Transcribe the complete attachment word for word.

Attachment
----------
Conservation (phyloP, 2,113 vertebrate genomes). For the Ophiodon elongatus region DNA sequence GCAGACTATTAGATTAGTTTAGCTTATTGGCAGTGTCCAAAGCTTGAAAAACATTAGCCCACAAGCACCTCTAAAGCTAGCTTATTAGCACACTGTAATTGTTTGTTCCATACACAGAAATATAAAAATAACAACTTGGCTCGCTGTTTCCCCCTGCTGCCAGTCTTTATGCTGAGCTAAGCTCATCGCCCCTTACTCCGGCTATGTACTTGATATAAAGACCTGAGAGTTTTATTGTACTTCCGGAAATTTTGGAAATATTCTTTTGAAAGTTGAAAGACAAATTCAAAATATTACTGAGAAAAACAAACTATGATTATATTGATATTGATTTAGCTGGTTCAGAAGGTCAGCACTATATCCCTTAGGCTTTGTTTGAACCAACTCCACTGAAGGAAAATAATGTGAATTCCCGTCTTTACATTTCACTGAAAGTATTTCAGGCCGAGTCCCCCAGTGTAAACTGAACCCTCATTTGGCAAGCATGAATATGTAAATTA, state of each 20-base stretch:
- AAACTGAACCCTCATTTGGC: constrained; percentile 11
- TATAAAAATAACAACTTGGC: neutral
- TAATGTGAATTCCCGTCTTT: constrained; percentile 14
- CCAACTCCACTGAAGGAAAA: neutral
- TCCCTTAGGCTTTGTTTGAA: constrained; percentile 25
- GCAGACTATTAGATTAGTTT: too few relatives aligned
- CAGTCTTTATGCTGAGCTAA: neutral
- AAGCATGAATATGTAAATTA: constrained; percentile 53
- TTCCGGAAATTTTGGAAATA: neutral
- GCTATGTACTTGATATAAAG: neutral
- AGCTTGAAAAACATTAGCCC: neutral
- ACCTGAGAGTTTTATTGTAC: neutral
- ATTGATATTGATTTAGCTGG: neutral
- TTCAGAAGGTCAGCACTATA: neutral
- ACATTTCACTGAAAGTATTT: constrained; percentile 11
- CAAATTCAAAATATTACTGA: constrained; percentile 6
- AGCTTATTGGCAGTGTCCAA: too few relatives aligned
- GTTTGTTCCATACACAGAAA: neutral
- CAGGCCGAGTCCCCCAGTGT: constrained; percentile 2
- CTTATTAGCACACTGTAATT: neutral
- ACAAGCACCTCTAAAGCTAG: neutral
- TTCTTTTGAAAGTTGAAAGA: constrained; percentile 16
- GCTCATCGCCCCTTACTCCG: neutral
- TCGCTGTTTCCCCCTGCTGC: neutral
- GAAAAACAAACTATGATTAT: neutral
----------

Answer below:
Conservation (phyloP, 2,113 vertebrate genomes). For the Ophiodon elongatus region DNA sequence GCAGACTATTAGATTAGTTTAGCTTATTGGCAGTGTCCAAAGCTTGAAAAACATTAGCCCACAAGCACCTCTAAAGCTAGCTTATTAGCACACTGTAATTGTTTGTTCCATACACAGAAATATAAAAATAACAACTTGGCTCGCTGTTTCCCCCTGCTGCCAGTCTTTATGCTGAGCTAAGCTCATCGCCCCTTACTCCGGCTATGTACTTGATATAAAGACCTGAGAGTTTTATTGTACTTCCGGAAATTTTGGAAATATTCTTTTGAAAGTTGAAAGACAAATTCAAAATATTACTGAGAAAAACAAACTATGATTATATTGATATTGATTTAGCTGGTTCAGAAGGTCAGCACTATATCCCTTAGGCTTTGTTTGAACCAACTCCACTGAAGGAAAATAATGTGAATTCCCGTCTTTACATTTCACTGAAAGTATTTCAGGCCGAGTCCCCCAGTGTAAACTGAACCCTCATTTGGCAAGCATGAATATGTAAATTA, state of each 20-base stretch:
- AAACTGAACCCTCATTTGGC: constrained; percentile 11
- TATAAAAATAACAACTTGGC: neutral
- TAATGTGAATTCCCGTCTTT: constrained; percentile 14
- CCAACTCCACTGAAGGAAAA: neutral
- TCCCTTAGGCTTTGTTTGAA: constrained; percentile 25
- GCAGACTATTAGATTAGTTT: too few relatives aligned
- CAGTCTTTATGCTGAGCTAA: neutral
- AAGCATGAATATGTAAATTA: constrained; percentile 53
- TTCCGGAAATTTTGGAAATA: neutral
- GCTATGTACTTGATATAAAG: neutral
- AGCTTGAAAAACATTAGCCC: neutral
- ACCTGAGAGTTTTATTGTAC: neutral
- ATTGATATTGATTTAGCTGG: neutral
- TTCAGAAGGTCAGCACTATA: neutral
- ACATTTCACTGAAAGTATTT: constrained; percentile 11
- CAAATTCAAAATATTACTGA: constrained; percentile 6
- AGCTTATTGGCAGTGTCCAA: too few relatives aligned
- GTTTGTTCCATACACAGAAA: neutral
- CAGGCCGAGTCCCCCAGTGT: constrained; percentile 2
- CTTATTAGCACACTGTAATT: neutral
- ACAAGCACCTCTAAAGCTAG: neutral
- TTCTTTTGAAAGTTGAAAGA: constrained; percentile 16
- GCTCATCGCCCCTTACTCCG: neutral
- TCGCTGTTTCCCCCTGCTGC: neutral
- GAAAAACAAACTATGATTAT: neutral